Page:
Novartis's CAR-T gene therapy for cancer gets FDA approval

Novartis International AG on Wednesday approved by US Food and Drug Administration for gene-modified leukemia immunotherapy. The US$475,000 treatment marks a new paradigm for some cancers. Treatment called Kymriah approved for patients aged up to 25 years who are unhelpful using previous treatment methods for B-cell acute lymphoblastic leukemia (ALL).

Tinuku Novartis's CAR-T gene therapy for cancer gets FDA approval

The Basel-based biotech giant also announced an agreement with U.S. Centers for Medicare and Medicaid Services where payment for therapy will be based on clinical outcomes. Analysts say the medical expenses are high, but everyone has a chance to save life.

Kymriah belongs to a new treatment class called CAR-T therapy that involves removal of T cells, modifying the genetic to better recognize and attack the cancer, then replace it when it circulates for years to search for this disease.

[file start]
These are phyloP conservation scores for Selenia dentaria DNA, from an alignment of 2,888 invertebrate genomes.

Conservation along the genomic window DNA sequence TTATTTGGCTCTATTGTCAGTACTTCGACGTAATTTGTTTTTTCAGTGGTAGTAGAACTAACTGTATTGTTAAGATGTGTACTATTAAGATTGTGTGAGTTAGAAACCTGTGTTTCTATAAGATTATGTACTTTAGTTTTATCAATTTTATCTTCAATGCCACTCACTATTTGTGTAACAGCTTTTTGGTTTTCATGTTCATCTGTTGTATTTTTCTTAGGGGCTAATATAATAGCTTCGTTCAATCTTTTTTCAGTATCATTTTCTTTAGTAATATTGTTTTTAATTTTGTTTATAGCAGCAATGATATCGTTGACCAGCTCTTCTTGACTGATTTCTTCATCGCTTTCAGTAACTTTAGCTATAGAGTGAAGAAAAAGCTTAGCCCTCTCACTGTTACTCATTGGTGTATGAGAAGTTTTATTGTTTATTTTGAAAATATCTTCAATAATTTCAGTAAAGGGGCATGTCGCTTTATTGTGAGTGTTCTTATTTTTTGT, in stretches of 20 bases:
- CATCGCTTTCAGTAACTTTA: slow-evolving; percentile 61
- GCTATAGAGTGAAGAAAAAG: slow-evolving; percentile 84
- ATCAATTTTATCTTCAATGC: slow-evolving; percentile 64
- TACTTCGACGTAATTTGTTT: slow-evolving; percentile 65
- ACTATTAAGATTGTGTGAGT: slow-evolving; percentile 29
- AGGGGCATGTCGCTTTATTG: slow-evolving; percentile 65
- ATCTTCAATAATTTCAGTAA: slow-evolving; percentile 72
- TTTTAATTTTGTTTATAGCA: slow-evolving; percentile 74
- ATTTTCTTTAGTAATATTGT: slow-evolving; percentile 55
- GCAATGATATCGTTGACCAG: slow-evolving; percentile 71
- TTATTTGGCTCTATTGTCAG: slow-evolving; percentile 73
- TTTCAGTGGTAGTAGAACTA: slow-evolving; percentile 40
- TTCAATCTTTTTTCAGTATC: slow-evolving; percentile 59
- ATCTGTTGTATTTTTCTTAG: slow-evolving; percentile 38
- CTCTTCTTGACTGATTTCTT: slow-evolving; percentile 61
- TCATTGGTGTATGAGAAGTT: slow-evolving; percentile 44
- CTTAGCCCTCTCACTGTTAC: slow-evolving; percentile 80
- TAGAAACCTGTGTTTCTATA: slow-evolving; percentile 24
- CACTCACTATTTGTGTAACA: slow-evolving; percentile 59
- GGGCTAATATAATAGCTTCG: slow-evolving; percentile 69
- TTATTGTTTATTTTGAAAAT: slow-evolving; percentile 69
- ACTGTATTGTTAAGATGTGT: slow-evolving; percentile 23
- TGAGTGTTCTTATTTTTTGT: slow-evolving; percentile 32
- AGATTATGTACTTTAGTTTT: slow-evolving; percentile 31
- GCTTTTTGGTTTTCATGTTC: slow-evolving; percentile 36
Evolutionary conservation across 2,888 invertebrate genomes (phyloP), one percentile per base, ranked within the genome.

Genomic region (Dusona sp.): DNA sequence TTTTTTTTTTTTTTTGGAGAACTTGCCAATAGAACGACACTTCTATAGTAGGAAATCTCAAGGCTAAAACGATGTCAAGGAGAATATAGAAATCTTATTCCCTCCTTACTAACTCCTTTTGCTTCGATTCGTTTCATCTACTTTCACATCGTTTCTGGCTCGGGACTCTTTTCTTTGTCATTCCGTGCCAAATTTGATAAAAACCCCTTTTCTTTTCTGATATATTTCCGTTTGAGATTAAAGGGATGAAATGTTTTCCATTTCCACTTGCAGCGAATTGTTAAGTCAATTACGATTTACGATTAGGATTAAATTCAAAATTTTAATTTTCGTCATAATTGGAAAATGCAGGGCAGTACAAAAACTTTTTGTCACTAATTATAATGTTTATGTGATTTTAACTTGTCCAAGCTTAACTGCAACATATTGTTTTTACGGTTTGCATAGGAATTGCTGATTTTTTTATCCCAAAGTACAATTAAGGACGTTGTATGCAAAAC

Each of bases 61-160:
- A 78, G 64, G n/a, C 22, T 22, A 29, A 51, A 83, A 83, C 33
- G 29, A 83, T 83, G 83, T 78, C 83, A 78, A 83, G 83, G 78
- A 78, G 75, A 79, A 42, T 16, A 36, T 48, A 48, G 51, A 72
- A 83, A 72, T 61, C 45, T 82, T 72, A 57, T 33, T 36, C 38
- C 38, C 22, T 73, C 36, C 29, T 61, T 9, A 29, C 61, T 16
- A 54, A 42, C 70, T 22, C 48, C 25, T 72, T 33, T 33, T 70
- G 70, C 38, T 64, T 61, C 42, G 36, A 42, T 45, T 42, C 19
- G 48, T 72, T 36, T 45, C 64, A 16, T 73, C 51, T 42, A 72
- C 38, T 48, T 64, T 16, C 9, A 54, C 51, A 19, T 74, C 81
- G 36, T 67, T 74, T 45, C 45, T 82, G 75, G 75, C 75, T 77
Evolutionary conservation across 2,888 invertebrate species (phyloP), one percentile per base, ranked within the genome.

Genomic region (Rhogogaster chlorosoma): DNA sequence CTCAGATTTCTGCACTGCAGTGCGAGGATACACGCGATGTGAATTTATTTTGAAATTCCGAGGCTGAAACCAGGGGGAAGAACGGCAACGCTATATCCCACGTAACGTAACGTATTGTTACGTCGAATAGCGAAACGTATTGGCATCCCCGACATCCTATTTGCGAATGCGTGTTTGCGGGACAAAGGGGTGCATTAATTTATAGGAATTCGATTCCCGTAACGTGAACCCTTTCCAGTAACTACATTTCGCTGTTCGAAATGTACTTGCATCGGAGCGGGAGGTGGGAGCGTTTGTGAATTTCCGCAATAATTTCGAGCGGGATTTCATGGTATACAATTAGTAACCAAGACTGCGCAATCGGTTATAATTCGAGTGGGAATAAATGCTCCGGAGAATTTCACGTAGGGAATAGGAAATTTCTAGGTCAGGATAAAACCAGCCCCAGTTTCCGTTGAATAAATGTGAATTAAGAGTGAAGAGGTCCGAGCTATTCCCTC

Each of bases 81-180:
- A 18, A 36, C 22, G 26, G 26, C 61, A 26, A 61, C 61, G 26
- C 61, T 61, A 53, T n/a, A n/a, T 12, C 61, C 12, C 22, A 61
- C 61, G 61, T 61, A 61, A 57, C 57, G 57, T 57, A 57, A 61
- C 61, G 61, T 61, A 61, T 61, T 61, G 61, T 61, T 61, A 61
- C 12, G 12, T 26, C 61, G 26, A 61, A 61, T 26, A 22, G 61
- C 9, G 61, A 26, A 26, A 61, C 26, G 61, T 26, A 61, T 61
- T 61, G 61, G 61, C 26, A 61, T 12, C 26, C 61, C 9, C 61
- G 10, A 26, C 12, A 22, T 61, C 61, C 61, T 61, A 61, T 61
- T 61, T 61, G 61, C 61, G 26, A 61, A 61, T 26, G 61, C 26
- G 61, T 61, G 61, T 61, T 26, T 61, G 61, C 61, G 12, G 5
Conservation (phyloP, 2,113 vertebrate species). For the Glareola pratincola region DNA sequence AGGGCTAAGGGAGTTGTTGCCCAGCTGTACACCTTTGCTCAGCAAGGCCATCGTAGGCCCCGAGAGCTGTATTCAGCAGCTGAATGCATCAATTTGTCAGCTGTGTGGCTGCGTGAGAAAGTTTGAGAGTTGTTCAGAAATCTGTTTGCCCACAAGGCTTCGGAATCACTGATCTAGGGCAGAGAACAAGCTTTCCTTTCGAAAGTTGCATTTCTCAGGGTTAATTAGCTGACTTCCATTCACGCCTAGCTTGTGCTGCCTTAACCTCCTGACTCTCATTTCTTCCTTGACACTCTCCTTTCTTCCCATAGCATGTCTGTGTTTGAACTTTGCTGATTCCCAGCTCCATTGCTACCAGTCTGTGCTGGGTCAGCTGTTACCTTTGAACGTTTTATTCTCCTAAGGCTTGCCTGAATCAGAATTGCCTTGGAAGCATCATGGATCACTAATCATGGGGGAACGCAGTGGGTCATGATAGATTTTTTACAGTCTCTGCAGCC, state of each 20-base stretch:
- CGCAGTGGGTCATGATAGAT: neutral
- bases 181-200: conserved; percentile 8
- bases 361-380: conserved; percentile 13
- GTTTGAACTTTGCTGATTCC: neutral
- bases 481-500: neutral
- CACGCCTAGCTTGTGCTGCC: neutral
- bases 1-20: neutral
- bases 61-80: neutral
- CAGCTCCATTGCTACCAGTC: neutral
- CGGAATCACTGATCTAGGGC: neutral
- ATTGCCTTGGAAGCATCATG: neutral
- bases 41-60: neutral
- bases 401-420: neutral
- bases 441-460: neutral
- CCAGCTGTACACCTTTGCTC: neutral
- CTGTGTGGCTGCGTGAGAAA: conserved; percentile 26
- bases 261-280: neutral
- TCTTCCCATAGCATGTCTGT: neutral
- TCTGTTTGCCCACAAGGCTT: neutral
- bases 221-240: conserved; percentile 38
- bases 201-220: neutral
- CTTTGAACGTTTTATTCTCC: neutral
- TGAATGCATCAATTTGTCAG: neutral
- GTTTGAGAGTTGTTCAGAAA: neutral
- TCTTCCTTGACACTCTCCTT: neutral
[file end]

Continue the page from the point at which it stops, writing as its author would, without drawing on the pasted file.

Shares of other biotech companies such as Gilead Sciences Inc., which this week announced a US$11.9 billion deal to buy Kite Pharma, rose 6.2 percent to US$80.47 late Wednesday. Kite Pharma is widely expected to receive subsequent approval for CAR-T therapy. Shares of Bluebird Bio Inc also gained 11.1 percent to US$113.73.

Clinical trials of CAR-T therapy have shown remarkable efficacy to fight blood cancer. The Novartis experiment showed 83 percent of patients achieved remission with a disease that had historically poor results.

However, this type of therapy carries the risk of severe side effects. Kymriah will have a warning for cytokine release syndrome, a potentially deadly systemic response to activation and proliferation of CAR-T cells, leading to high fever and potential neurological problems.

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